With less than three months to go until the presidential election, the profusion of media spin about Barack Obama — pro and con — has gone into overdrive. For this potential president, who was virtually unknown in the national news media just five years ago, the battle over his public image has been notably compressed.
Observing this process as a media critic, and as an elected Obama delegate to the Democratic National Convention, I’ve been fascinated by the ways in which various types of media outlets have been inclined to characterize him as a person and a candidate.
Some of the favorable press often seems relevant to what psychologists call “projection.” Over the years, Obama has excelled at being — or seeming to be — a lot of things to a lot of people. His persona has been welcoming, and welcome, to many. Given the stillappreciable barriers to African Americans in the upper reaches of U.S. politics, maybe that was the only way he could have won the presidential nomination.
On the other hand, a lot of media negativity toward Obama is based on unexamined assumptions that fault him for not living up to arbitrary — and sometimes rigidly arrogant — assumptions about what should be acceptable in a serious candidate for president.
In American media soil, myths take root about major politicians on a regular basis. Sometimes the politicians and their strategists actively seek to cultivate those myths. Other times, the campaigns try and fail to prevent negative myths from sprouting.
In Obama’s case, the current media myths often seem to be extreme caricatures that say more about the “mythologizers” than they do about him.
— Media myth: Obama is somehow suspect because he hasn’t quite fit in anywhere during his life.
In the last week or so, this myth has been given a boost by a front-page New York Times article and soon thereafter by the newspaper’s columnist David Brooks. While the same information could have just as easily been portrayed as indicating strength of character, independence of mind and willingness to march to his own drummer, this recent media theme has a slight but tangible odor of redefining Obama as a chronic “other.”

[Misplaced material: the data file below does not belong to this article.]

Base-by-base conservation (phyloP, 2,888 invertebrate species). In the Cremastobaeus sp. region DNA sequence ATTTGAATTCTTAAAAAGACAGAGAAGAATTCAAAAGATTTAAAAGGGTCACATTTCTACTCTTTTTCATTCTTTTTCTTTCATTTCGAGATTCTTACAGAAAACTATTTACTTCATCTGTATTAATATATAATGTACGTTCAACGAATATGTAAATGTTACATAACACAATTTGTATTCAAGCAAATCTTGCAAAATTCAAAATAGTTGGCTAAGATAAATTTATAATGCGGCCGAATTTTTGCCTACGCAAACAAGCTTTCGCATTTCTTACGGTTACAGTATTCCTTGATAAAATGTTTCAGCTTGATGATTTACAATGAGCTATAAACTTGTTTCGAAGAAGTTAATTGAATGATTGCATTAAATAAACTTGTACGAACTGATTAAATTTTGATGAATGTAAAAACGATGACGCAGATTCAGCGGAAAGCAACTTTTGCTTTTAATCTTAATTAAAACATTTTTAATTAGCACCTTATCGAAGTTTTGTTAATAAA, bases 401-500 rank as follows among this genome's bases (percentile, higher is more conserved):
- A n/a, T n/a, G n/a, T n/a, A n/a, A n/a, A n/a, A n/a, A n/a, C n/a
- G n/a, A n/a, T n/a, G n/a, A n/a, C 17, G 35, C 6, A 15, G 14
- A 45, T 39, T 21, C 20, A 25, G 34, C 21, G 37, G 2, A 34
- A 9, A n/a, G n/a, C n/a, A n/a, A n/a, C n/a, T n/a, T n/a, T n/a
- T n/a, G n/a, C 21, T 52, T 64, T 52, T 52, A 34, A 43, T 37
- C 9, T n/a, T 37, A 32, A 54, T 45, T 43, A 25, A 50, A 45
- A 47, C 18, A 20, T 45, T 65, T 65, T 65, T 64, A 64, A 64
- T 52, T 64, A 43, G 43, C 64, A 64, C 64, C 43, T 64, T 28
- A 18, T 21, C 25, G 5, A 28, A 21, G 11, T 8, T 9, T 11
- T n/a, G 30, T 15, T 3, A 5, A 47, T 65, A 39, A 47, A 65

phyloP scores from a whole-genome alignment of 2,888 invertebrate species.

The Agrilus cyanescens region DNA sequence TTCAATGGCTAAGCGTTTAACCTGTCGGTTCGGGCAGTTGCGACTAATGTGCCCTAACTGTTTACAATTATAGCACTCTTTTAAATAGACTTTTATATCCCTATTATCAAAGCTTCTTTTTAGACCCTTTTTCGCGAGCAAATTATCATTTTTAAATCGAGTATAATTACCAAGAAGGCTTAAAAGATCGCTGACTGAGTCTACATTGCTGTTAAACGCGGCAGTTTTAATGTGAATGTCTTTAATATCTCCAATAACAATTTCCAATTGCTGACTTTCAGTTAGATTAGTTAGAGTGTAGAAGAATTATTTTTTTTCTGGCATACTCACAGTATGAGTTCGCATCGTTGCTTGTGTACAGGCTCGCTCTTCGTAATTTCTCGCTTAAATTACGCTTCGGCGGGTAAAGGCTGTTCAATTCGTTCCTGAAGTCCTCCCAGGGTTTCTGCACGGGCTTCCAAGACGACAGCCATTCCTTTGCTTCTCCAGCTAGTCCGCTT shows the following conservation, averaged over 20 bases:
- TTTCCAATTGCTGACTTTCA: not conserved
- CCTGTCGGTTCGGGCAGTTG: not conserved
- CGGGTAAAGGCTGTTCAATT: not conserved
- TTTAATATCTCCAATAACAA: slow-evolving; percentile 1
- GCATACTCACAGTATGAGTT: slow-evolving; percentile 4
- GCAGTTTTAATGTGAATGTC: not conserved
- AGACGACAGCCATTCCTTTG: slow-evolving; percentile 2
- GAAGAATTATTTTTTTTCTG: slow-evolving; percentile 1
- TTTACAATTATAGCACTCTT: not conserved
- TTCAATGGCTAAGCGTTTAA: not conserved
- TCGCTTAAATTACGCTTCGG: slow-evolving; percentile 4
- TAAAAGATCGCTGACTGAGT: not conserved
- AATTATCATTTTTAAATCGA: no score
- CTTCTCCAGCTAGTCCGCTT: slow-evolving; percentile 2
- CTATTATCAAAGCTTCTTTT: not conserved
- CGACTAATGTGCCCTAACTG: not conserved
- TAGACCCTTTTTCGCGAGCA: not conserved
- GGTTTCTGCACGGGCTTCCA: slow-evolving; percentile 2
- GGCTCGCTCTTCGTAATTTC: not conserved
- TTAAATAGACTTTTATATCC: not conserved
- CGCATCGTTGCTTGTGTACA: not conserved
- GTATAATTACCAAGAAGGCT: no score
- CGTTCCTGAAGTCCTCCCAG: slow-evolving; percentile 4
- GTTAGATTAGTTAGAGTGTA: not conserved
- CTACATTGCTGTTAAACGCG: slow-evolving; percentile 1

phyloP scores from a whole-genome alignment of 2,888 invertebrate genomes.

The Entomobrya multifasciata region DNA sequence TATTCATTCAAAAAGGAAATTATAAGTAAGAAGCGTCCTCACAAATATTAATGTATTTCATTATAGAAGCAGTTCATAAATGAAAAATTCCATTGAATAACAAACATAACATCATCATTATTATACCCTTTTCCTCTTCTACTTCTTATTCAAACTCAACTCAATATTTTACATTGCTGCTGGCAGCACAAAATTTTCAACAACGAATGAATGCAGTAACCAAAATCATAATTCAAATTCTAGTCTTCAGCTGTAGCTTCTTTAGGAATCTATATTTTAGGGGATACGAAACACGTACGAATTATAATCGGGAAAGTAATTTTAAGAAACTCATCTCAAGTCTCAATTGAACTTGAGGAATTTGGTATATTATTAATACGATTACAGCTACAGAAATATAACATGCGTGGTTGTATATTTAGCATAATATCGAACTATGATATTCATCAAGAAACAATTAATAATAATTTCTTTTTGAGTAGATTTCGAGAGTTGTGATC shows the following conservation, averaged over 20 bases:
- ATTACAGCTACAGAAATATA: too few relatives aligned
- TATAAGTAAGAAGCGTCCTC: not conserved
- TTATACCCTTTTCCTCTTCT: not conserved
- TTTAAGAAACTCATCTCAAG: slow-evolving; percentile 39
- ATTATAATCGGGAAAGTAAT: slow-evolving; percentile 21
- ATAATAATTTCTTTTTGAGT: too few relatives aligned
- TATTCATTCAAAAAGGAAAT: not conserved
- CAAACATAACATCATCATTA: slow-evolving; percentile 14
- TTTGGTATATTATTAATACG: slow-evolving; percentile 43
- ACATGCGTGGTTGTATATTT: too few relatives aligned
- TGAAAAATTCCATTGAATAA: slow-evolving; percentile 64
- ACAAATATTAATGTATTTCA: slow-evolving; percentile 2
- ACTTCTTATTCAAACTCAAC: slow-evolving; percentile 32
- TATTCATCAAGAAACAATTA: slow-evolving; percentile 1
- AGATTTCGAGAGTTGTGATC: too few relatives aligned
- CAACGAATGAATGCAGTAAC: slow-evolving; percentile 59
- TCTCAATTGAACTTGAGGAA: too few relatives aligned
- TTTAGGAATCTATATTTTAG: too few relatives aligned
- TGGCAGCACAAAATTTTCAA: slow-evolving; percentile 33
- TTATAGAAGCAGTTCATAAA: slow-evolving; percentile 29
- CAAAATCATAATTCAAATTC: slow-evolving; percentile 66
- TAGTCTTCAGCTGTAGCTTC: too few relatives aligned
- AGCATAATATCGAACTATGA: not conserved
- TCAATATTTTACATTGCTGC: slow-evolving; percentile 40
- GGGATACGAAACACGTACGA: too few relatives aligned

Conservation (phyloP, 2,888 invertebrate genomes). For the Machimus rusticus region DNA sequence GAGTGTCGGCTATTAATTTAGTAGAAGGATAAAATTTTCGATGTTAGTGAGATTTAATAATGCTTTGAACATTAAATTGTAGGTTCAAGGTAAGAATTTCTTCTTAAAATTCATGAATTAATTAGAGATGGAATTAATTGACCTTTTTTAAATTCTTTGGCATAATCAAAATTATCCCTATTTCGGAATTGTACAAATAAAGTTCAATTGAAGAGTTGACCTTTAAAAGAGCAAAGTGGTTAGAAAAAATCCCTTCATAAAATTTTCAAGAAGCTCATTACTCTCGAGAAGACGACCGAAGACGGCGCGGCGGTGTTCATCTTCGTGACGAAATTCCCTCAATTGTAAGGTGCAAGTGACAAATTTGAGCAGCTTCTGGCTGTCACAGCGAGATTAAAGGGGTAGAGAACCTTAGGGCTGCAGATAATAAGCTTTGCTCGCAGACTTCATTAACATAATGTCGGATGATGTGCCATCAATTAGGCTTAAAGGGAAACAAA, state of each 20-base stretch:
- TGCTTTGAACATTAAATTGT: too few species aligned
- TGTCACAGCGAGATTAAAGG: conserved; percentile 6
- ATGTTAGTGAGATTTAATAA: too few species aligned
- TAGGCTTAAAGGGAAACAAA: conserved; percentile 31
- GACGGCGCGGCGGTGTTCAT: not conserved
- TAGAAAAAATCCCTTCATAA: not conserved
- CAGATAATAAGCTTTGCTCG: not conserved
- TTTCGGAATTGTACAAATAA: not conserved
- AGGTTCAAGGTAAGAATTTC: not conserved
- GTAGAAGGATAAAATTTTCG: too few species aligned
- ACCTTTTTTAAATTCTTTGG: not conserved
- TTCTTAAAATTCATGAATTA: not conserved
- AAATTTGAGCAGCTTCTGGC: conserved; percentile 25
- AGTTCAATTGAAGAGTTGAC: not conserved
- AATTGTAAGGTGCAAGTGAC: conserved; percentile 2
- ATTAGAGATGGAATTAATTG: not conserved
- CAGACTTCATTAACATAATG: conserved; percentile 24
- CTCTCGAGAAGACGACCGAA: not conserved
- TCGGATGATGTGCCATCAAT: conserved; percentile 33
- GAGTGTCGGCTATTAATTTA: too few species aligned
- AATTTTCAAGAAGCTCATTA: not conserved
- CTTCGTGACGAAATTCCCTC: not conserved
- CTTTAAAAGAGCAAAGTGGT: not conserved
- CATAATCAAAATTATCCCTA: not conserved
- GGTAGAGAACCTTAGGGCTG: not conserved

— Media myth: Obama has a huge ego that led him to go on a presumptuous tour of Europe in July, almost as though he had already been elected president.
Given a notable shove forward by Washington Post reporter Dana Milbank, who accused Obama of “hubris” a couple of weeks ago, this theme has a subtext of complaint that Obama doesn’t know his place. That place is usually being defined by whitedominated news media. The word “uppity” is not used, but it comes to mind.
— Media myth: Obama the political phenomenon has managed to transcend race.
This myth is apt to fade as the racial undertows of some methodical anti-Obama efforts become clearer.
— Media myth: Obama’s propensity to compromise with Republican positions is a laudable indication of potential for great presidential leadership.
For several decades, a predictable chorus from many pundits has warned Democrats against being too “liberal” and has claimed that they would be well advised to choose a “moderate” path. This reflects a corporate bias that Obama is trying to assuage.
Obama could not have risen so high if his political record had reflected a willingness to challenge the basic financial power structure and its ongoing imposition of vast economic inequality. Overall, news coverage has little negative to say about the mutual affinity between the interests of huge U.S.-based corporations and Obama’s political positions.
Candid realism about presidential candidates often seems to be in short supply, whether among their fervent backers or the journalists covering their campaigns. Ultimately, major news outlets seem comfortable focusing on “race” (though much less so on racism). But when the journalistic establishment gives short shrift to issues of economic class that are fundamental to our society, the media myth is that nothing is amiss.
©2008 Creators Syndicate, Inc.